Eventually the little girl had an armload of books clutched to her chest. By this time the child’s mother had left the water and was walking up the beach toward them, wading through the sand.

“Hello,” Melody said when the mom ducked under the awning.

“Hi,” the mom said. She ruffled the little girl’s hair. “Sofia, did you find something you like? Oh, no, baby. I’m sorry, we can’t buy all of those.”

“They’re free,” Melody said. When the mother looked up quickly, starting to frown, Melody let her dragon rise to the surface, a brief flash in her eyes, and said quietly, “She’s hoarding them, isn’t she? I know what that’s like.”

A quick series of expressions crossed the woman’s pretty features: shock, delight, wonder. “Yes, exactly.” She dropped her voice and looked around, but there was no one nearby. “I hoard shells myself. All our family hoards things of the sea. I didn’t expect her to want something that can’t get wet, but of course, you never know what it’s going to be, do you? They’re the little people they are. Do you have children of your own?”

“I do,” Melody said, and her toes curled a little in the sand at the sheer delight—she still wasn’t used to it—that she could say that, and it was true. “But they’re very young. I still don’t know what they’re going to shift into, if they’ll even be dragons. Their father is a bear.”

“True mates?” Sofia’s mom asked quietly. And then she said quickly, “I’m sorry, I didn’t meant to pry. It’s just, a dragon and a bear… it’s unusual.”

“We are,” Melody said, and she knew that her own happiness showed on her face; she could feel it by the soft warmth in her chest. “What about you and her father?”

Sofia’s mother nodded, and her gentle smile echoed the way Melody felt. “Her father has a fishing boat. We’re going to swim out to meet him. In fact…” She looked around. “Oh, Sofia, we have to go! We’re going to miss the rendezvous with Papa if we don’t hurry.”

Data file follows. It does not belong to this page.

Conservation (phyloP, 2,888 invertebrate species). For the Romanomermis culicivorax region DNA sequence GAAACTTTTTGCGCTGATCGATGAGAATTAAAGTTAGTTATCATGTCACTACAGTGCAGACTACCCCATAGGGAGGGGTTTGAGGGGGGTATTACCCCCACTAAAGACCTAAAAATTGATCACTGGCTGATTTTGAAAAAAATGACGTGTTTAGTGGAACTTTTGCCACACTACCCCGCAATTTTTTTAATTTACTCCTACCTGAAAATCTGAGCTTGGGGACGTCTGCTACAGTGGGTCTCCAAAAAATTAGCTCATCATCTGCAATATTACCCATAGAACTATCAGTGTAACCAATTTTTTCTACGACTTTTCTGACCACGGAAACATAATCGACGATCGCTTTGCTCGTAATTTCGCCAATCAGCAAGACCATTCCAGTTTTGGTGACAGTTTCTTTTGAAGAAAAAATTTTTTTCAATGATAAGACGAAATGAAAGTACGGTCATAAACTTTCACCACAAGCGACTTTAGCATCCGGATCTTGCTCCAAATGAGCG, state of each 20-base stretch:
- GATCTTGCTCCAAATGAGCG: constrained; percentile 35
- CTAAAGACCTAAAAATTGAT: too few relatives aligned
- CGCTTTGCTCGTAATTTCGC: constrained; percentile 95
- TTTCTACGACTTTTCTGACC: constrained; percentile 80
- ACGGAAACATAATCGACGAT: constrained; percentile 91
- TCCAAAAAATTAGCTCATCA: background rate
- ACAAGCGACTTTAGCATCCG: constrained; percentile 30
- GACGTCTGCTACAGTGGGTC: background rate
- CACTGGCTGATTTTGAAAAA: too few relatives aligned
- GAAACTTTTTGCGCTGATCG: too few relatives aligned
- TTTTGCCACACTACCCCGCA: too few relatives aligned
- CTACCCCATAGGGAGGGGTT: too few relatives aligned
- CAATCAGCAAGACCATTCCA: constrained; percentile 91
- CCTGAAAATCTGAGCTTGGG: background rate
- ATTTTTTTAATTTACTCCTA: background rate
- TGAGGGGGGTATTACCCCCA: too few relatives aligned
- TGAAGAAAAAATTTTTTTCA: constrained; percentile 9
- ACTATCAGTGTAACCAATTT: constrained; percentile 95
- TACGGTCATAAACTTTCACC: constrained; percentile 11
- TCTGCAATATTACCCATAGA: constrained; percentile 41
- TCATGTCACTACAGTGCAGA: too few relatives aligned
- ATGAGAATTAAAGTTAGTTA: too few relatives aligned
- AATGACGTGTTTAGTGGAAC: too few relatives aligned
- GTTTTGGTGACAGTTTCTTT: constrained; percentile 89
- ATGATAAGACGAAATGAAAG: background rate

“Papa!” the little girl cried, delighted. And then she looked down at the books in her arms, and her face fell.

“It’s okay,” Melody said. “You can leave them here and pick them up when you get back. Look, I’ll label them for you so I’ll know not to sell them to anyone else.” She reached beside her for a sticky note pad and a pen. “Sofia. How do you spell that?”

The little girl spelled it for her, and Melody took the books and put the sticky note on top. She wrote underneath with a flourish, RESERVED.

“There you go. When you come back, these will be waiting for you.” She set them on a low shelf and patted the top of the pile.

The little girl’s eyes longingly followed the books, but then her mother gave her shoulder a pat. “What do you say, Sofia?”

“Thank you!” Sofia burst out.

“You’re welcome,” Melody said.

Smiling, filled with warmth down to her toes, she watched the mother and child walk away hand in hand, down the beach in the sunshine. They waded into the water, the mom looked around, and then they both ducked below the surface.

They didn’t come back up again. But there was a ripple farther out—no, two ripples, side by side.

Melody watched the ripples until they were out of sight. She was still watching the sun glimmering on the ocean when Gunnar knelt behind her and wrapped a strong arm around her, looping it across her chest. She leaned back against him.

“So there’s good news and bad news,” he murmured into her hair. “Which do you want first?”

Melody smiled and pressed her lips against his arm. “Let’s have the good news.”

“Our son is asleep.”

“Well, that sounds good,” she murmured. “What’s the bad news?”

“Our daughter isn’t.”

“Which means soon neither of them will be.” Melody smiled. “You know what? Let’s close up the shop and take them down to the water. We can go swimming and play in the sand and tire them out so we can all sleep tonight.”

And maybe their new dragon friends would come back and they could swim together. She wouldn’t mind learning some swimming tricks from real water dragons.